Asked if her father had been buying and selling properties, she replied, youre well informed but declined further comment. She later threatened to call the police and accused the El Nuevo journalists in her Arenas Blancas office of stalking.
Pedro Alvarez gave her home address when he arrived in the United States. Arenas Blancas Investment and Paradise Arenas Blancas were registered in January and February of 2011. They handle properties as well as trips, packages and phone calls to Cuba and general immigration services.
His last known address is a 1/1 condo on Pinnacle Heights Circle he bought for $27,000 in February of last year. Neighbor Richard Jones recognized a photo of Alvarez and said he last saw him there around Jan. 14-15. The unit is now listed for sale for $57,000.
Parke Wright said Alvarez came across as having not one corrupt bone in his body and that the only gifts he could remember giving the Alimport chief was a Stetson cowboy hat and maybe a bottle of bourbon.
John Kavulich, a New York businessman who helped found the U.S.-Cuba Trade and Economic Council to explore business opportunities with the island, said there were constant rumors of corruption at Alimport but not for the U.S. Big Ag companies.
The rumors were substantial but for the smaller players and third-country businessmen because U.S. embargo and anti-bribery laws and regulations would have brought on severe punishments, he added.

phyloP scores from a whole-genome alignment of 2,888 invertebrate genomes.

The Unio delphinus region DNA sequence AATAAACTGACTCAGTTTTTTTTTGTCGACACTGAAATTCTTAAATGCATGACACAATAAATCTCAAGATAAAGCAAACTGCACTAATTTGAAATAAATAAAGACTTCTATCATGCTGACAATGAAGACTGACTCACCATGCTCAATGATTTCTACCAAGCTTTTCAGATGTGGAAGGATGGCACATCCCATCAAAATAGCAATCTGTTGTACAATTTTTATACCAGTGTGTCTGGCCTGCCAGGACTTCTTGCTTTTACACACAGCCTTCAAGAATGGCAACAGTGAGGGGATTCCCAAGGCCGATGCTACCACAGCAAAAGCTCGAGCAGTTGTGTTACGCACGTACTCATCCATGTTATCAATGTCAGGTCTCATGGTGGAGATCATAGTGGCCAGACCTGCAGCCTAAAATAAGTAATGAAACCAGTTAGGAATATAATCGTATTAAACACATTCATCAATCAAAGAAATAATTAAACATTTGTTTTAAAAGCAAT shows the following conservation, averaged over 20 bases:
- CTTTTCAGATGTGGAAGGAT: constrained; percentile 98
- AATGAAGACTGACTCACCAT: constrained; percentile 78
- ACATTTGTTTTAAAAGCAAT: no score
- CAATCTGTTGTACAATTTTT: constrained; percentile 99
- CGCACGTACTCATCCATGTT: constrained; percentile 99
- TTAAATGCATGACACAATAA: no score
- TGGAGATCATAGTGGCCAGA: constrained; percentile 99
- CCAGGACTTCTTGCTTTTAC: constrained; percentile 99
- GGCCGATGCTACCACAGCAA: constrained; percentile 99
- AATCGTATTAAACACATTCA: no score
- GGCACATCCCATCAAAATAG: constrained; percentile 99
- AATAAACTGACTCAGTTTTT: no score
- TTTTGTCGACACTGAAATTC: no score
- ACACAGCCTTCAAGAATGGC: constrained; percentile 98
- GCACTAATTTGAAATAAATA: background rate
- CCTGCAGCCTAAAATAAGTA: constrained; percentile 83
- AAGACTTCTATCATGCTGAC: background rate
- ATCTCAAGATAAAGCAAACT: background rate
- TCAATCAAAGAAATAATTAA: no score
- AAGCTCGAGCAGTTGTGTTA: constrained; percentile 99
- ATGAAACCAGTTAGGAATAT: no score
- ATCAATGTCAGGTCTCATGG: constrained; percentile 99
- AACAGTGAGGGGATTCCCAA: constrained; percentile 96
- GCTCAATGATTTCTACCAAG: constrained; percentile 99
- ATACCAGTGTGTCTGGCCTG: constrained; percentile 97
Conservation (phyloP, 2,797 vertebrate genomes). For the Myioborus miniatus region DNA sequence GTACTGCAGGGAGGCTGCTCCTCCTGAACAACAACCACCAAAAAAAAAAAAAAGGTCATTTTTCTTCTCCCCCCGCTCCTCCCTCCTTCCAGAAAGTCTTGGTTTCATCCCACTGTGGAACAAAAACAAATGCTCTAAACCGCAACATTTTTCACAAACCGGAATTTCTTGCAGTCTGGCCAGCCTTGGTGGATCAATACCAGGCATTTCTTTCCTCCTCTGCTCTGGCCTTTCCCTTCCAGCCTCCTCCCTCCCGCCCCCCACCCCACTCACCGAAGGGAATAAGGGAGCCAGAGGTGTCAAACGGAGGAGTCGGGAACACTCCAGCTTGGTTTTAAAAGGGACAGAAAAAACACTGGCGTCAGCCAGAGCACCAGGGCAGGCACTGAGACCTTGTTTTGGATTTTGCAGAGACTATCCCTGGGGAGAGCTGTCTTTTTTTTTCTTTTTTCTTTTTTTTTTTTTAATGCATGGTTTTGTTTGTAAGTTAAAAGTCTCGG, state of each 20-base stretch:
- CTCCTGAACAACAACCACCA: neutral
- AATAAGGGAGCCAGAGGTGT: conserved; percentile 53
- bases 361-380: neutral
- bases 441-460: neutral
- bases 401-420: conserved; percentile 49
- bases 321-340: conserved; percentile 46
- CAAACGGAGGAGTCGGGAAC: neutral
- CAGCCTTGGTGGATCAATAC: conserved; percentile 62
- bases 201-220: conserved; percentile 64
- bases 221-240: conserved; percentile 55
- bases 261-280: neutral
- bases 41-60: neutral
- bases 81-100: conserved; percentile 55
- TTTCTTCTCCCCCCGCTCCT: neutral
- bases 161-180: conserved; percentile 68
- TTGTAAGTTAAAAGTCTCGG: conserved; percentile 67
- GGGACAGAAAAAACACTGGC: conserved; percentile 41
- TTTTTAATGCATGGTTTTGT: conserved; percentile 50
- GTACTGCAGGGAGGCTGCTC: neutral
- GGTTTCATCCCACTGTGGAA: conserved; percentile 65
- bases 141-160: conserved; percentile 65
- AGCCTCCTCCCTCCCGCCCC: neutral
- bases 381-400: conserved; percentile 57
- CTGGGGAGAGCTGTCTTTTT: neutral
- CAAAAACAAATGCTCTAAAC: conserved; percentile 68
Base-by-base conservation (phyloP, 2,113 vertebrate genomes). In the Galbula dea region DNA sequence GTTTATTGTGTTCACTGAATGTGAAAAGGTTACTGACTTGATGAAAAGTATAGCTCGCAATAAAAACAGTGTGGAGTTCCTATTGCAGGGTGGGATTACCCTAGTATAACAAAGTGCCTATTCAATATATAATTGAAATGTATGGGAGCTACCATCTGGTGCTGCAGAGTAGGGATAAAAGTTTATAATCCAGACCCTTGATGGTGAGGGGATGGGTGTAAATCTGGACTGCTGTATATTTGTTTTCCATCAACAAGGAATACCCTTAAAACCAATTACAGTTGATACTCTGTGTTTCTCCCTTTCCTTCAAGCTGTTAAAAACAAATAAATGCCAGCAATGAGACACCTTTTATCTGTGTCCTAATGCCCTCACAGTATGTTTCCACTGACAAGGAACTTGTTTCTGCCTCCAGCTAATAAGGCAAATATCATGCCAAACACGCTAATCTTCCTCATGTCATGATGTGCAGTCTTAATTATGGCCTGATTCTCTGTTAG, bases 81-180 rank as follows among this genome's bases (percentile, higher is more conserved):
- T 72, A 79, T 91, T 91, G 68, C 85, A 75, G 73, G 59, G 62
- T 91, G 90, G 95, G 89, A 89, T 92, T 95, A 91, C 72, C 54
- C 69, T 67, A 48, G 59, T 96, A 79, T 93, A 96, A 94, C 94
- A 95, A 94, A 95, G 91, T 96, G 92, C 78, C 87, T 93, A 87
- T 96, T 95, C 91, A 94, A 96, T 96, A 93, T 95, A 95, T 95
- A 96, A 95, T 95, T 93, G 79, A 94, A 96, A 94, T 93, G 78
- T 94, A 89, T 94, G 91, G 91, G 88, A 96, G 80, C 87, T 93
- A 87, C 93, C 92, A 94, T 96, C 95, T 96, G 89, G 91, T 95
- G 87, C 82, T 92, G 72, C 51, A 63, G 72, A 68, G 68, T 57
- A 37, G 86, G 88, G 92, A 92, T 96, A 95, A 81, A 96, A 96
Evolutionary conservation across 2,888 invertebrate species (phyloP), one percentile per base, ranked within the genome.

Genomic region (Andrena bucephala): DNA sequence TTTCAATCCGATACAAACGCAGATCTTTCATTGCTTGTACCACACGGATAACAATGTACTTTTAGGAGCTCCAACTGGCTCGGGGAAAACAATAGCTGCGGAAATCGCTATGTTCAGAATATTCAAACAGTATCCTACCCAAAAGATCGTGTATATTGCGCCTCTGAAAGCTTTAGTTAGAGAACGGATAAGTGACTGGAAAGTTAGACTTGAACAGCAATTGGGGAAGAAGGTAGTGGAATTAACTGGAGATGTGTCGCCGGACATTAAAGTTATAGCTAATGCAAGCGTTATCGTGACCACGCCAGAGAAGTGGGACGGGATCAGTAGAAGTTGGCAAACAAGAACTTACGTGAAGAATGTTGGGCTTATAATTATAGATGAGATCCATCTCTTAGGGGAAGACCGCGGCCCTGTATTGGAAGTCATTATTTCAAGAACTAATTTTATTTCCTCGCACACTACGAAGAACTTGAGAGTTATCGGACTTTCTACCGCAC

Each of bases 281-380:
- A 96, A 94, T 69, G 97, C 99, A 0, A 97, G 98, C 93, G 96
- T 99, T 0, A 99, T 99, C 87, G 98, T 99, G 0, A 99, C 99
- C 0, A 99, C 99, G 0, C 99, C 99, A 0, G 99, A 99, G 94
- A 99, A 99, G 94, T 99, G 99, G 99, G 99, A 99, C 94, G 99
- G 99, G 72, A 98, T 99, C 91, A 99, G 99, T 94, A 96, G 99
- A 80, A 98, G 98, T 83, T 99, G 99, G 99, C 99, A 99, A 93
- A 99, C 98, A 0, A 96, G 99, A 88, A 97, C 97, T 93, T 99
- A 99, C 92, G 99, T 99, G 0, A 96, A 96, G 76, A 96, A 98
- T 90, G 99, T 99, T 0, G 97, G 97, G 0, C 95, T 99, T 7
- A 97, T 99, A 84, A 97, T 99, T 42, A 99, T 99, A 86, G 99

Havana blogger Yoani Sánchez wondered in a post last month whether corruption was responsible for the fact that the butter for sale in the Cuban capital had been imported all the way from New Zealand.
As for Alvarez, Kavulich added, U.S. agricultural exporters wanted to wine and dine him. They were all over him, treating him with far greater deference than they might treat another purchasing agent in another country.
He first met Alvarez in 1997, Kavulich added, and his clothing certainly saw a hasty transition from the drab of Cuban bureaucrats to the suits and ties of international business because he wanted to be perceived as being a powerful person.
Fernandez meanwhile noted that he recently received confirmed reports that Alvarez has been working as a consultant with a Cuban-American businessman from Miami who is trying to enter the Cuba market.
Hiring Alvarez as a consultant is a magnificent opportunity for someone who is considering doing business with Cuba, or is in fact doing it. The perception of having someone like him aboard gives a phenomenal impression And the perception may be of more value than the reality.
A previous version of this article misspelled the name of businessman John Parke Wright.
El Nuevo Herald Executive Editor Manny Garcia contributed to this report.